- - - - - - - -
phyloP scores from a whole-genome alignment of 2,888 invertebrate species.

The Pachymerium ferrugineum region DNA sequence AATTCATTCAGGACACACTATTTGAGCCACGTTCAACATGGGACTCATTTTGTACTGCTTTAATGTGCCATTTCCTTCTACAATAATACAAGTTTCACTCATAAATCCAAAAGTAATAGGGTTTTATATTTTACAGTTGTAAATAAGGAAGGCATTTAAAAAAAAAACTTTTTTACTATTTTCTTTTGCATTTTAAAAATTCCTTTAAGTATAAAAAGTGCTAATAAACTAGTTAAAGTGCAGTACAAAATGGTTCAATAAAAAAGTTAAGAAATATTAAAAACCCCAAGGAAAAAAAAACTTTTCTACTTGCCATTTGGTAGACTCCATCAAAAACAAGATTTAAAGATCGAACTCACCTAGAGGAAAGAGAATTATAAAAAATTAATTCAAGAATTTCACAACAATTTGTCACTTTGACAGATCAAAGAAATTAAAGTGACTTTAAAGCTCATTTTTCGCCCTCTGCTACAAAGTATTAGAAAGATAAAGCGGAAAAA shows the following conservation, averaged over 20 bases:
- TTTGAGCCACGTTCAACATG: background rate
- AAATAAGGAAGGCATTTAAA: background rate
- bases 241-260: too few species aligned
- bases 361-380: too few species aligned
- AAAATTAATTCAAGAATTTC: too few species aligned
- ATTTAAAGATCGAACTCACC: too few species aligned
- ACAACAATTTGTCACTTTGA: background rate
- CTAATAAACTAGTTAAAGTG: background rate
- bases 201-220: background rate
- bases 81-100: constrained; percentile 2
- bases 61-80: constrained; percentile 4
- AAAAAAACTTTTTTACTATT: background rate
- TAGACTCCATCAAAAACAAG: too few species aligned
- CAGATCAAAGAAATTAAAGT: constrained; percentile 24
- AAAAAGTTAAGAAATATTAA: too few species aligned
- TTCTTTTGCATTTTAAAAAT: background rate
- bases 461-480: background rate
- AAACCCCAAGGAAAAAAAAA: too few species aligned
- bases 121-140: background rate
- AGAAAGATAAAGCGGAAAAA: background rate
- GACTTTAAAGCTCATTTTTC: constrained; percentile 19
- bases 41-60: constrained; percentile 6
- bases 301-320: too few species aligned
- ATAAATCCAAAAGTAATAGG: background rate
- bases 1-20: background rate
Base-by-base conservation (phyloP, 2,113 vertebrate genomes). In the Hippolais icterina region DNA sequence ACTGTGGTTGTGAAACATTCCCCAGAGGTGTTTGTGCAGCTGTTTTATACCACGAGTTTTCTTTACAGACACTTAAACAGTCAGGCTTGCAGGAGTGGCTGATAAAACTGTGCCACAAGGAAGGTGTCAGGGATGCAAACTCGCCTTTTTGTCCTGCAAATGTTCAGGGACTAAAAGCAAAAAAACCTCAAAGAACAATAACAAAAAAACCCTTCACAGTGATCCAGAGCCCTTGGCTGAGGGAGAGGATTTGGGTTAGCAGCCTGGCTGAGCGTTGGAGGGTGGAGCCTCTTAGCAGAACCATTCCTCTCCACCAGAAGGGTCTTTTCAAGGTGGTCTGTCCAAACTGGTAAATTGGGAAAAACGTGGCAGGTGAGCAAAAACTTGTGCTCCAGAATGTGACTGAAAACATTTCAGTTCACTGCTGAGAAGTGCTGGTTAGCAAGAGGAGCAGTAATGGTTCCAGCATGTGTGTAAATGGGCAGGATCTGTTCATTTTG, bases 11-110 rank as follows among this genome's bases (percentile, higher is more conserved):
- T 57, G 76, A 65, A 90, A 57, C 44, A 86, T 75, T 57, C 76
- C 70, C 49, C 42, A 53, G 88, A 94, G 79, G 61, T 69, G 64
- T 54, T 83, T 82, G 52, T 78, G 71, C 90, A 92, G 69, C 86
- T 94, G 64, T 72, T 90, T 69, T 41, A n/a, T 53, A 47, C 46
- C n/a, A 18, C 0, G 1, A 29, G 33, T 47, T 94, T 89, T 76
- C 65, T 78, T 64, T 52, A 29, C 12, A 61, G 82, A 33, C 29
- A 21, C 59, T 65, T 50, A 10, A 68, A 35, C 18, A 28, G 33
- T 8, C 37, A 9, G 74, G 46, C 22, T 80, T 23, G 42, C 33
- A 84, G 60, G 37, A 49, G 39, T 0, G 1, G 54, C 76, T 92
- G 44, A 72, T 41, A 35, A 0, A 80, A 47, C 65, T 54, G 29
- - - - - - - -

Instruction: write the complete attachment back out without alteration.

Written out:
phyloP scores from a whole-genome alignment of 2,888 invertebrate species.

The Pachymerium ferrugineum region DNA sequence AATTCATTCAGGACACACTATTTGAGCCACGTTCAACATGGGACTCATTTTGTACTGCTTTAATGTGCCATTTCCTTCTACAATAATACAAGTTTCACTCATAAATCCAAAAGTAATAGGGTTTTATATTTTACAGTTGTAAATAAGGAAGGCATTTAAAAAAAAAACTTTTTTACTATTTTCTTTTGCATTTTAAAAATTCCTTTAAGTATAAAAAGTGCTAATAAACTAGTTAAAGTGCAGTACAAAATGGTTCAATAAAAAAGTTAAGAAATATTAAAAACCCCAAGGAAAAAAAAACTTTTCTACTTGCCATTTGGTAGACTCCATCAAAAACAAGATTTAAAGATCGAACTCACCTAGAGGAAAGAGAATTATAAAAAATTAATTCAAGAATTTCACAACAATTTGTCACTTTGACAGATCAAAGAAATTAAAGTGACTTTAAAGCTCATTTTTCGCCCTCTGCTACAAAGTATTAGAAAGATAAAGCGGAAAAA shows the following conservation, averaged over 20 bases:
- TTTGAGCCACGTTCAACATG: background rate
- AAATAAGGAAGGCATTTAAA: background rate
- bases 241-260: too few species aligned
- bases 361-380: too few species aligned
- AAAATTAATTCAAGAATTTC: too few species aligned
- ATTTAAAGATCGAACTCACC: too few species aligned
- ACAACAATTTGTCACTTTGA: background rate
- CTAATAAACTAGTTAAAGTG: background rate
- bases 201-220: background rate
- bases 81-100: constrained; percentile 2
- bases 61-80: constrained; percentile 4
- AAAAAAACTTTTTTACTATT: background rate
- TAGACTCCATCAAAAACAAG: too few species aligned
- CAGATCAAAGAAATTAAAGT: constrained; percentile 24
- AAAAAGTTAAGAAATATTAA: too few species aligned
- TTCTTTTGCATTTTAAAAAT: background rate
- bases 461-480: background rate
- AAACCCCAAGGAAAAAAAAA: too few species aligned
- bases 121-140: background rate
- AGAAAGATAAAGCGGAAAAA: background rate
- GACTTTAAAGCTCATTTTTC: constrained; percentile 19
- bases 41-60: constrained; percentile 6
- bases 301-320: too few species aligned
- ATAAATCCAAAAGTAATAGG: background rate
- bases 1-20: background rate
Base-by-base conservation (phyloP, 2,113 vertebrate genomes). In the Hippolais icterina region DNA sequence ACTGTGGTTGTGAAACATTCCCCAGAGGTGTTTGTGCAGCTGTTTTATACCACGAGTTTTCTTTACAGACACTTAAACAGTCAGGCTTGCAGGAGTGGCTGATAAAACTGTGCCACAAGGAAGGTGTCAGGGATGCAAACTCGCCTTTTTGTCCTGCAAATGTTCAGGGACTAAAAGCAAAAAAACCTCAAAGAACAATAACAAAAAAACCCTTCACAGTGATCCAGAGCCCTTGGCTGAGGGAGAGGATTTGGGTTAGCAGCCTGGCTGAGCGTTGGAGGGTGGAGCCTCTTAGCAGAACCATTCCTCTCCACCAGAAGGGTCTTTTCAAGGTGGTCTGTCCAAACTGGTAAATTGGGAAAAACGTGGCAGGTGAGCAAAAACTTGTGCTCCAGAATGTGACTGAAAACATTTCAGTTCACTGCTGAGAAGTGCTGGTTAGCAAGAGGAGCAGTAATGGTTCCAGCATGTGTGTAAATGGGCAGGATCTGTTCATTTTG, bases 11-110 rank as follows among this genome's bases (percentile, higher is more conserved):
- T 57, G 76, A 65, A 90, A 57, C 44, A 86, T 75, T 57, C 76
- C 70, C 49, C 42, A 53, G 88, A 94, G 79, G 61, T 69, G 64
- T 54, T 83, T 82, G 52, T 78, G 71, C 90, A 92, G 69, C 86
- T 94, G 64, T 72, T 90, T 69, T 41, A n/a, T 53, A 47, C 46
- C n/a, A 18, C 0, G 1, A 29, G 33, T 47, T 94, T 89, T 76
- C 65, T 78, T 64, T 52, A 29, C 12, A 61, G 82, A 33, C 29
- A 21, C 59, T 65, T 50, A 10, A 68, A 35, C 18, A 28, G 33
- T 8, C 37, A 9, G 74, G 46, C 22, T 80, T 23, G 42, C 33
- A 84, G 60, G 37, A 49, G 39, T 0, G 1, G 54, C 76, T 92
- G 44, A 72, T 41, A 35, A 0, A 80, A 47, C 65, T 54, G 29